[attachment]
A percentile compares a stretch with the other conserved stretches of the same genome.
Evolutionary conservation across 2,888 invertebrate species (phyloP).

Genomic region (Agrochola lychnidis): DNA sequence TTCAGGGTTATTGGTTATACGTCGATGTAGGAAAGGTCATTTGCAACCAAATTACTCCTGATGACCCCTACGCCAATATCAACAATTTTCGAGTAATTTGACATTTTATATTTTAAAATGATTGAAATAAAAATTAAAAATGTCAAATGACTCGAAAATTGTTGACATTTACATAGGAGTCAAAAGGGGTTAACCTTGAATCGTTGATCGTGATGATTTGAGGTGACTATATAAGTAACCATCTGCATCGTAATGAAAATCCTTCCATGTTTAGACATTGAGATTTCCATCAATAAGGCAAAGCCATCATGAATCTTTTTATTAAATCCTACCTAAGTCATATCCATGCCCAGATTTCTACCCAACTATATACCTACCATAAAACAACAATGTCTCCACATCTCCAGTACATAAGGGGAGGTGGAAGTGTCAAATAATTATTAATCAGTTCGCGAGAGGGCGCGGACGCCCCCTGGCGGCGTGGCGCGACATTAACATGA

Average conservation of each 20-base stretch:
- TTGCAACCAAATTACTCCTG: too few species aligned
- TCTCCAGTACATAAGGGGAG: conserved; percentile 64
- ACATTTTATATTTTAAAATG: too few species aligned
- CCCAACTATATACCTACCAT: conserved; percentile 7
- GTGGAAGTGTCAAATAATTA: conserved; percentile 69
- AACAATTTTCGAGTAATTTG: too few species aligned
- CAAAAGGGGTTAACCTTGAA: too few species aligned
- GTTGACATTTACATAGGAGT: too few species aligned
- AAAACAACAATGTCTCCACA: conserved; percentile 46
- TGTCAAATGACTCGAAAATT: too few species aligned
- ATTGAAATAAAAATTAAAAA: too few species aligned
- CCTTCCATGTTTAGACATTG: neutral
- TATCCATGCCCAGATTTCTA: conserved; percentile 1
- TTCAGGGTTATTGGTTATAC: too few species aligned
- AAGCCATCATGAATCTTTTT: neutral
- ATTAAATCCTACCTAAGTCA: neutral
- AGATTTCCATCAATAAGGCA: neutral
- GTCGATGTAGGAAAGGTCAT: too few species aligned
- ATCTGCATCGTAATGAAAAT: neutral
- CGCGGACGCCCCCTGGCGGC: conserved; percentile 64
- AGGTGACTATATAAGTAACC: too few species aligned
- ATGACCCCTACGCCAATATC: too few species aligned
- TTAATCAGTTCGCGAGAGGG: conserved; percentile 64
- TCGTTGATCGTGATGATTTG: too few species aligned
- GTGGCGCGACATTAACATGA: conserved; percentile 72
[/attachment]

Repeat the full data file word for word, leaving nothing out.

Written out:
A percentile compares a stretch with the other conserved stretches of the same genome.
Evolutionary conservation across 2,888 invertebrate species (phyloP).

Genomic region (Agrochola lychnidis): DNA sequence TTCAGGGTTATTGGTTATACGTCGATGTAGGAAAGGTCATTTGCAACCAAATTACTCCTGATGACCCCTACGCCAATATCAACAATTTTCGAGTAATTTGACATTTTATATTTTAAAATGATTGAAATAAAAATTAAAAATGTCAAATGACTCGAAAATTGTTGACATTTACATAGGAGTCAAAAGGGGTTAACCTTGAATCGTTGATCGTGATGATTTGAGGTGACTATATAAGTAACCATCTGCATCGTAATGAAAATCCTTCCATGTTTAGACATTGAGATTTCCATCAATAAGGCAAAGCCATCATGAATCTTTTTATTAAATCCTACCTAAGTCATATCCATGCCCAGATTTCTACCCAACTATATACCTACCATAAAACAACAATGTCTCCACATCTCCAGTACATAAGGGGAGGTGGAAGTGTCAAATAATTATTAATCAGTTCGCGAGAGGGCGCGGACGCCCCCTGGCGGCGTGGCGCGACATTAACATGA

Average conservation of each 20-base stretch:
- TTGCAACCAAATTACTCCTG: too few species aligned
- TCTCCAGTACATAAGGGGAG: conserved; percentile 64
- ACATTTTATATTTTAAAATG: too few species aligned
- CCCAACTATATACCTACCAT: conserved; percentile 7
- GTGGAAGTGTCAAATAATTA: conserved; percentile 69
- AACAATTTTCGAGTAATTTG: too few species aligned
- CAAAAGGGGTTAACCTTGAA: too few species aligned
- GTTGACATTTACATAGGAGT: too few species aligned
- AAAACAACAATGTCTCCACA: conserved; percentile 46
- TGTCAAATGACTCGAAAATT: too few species aligned
- ATTGAAATAAAAATTAAAAA: too few species aligned
- CCTTCCATGTTTAGACATTG: neutral
- TATCCATGCCCAGATTTCTA: conserved; percentile 1
- TTCAGGGTTATTGGTTATAC: too few species aligned
- AAGCCATCATGAATCTTTTT: neutral
- ATTAAATCCTACCTAAGTCA: neutral
- AGATTTCCATCAATAAGGCA: neutral
- GTCGATGTAGGAAAGGTCAT: too few species aligned
- ATCTGCATCGTAATGAAAAT: neutral
- CGCGGACGCCCCCTGGCGGC: conserved; percentile 64
- AGGTGACTATATAAGTAACC: too few species aligned
- ATGACCCCTACGCCAATATC: too few species aligned
- TTAATCAGTTCGCGAGAGGG: conserved; percentile 64
- TCGTTGATCGTGATGATTTG: too few species aligned
- GTGGCGCGACATTAACATGA: conserved; percentile 72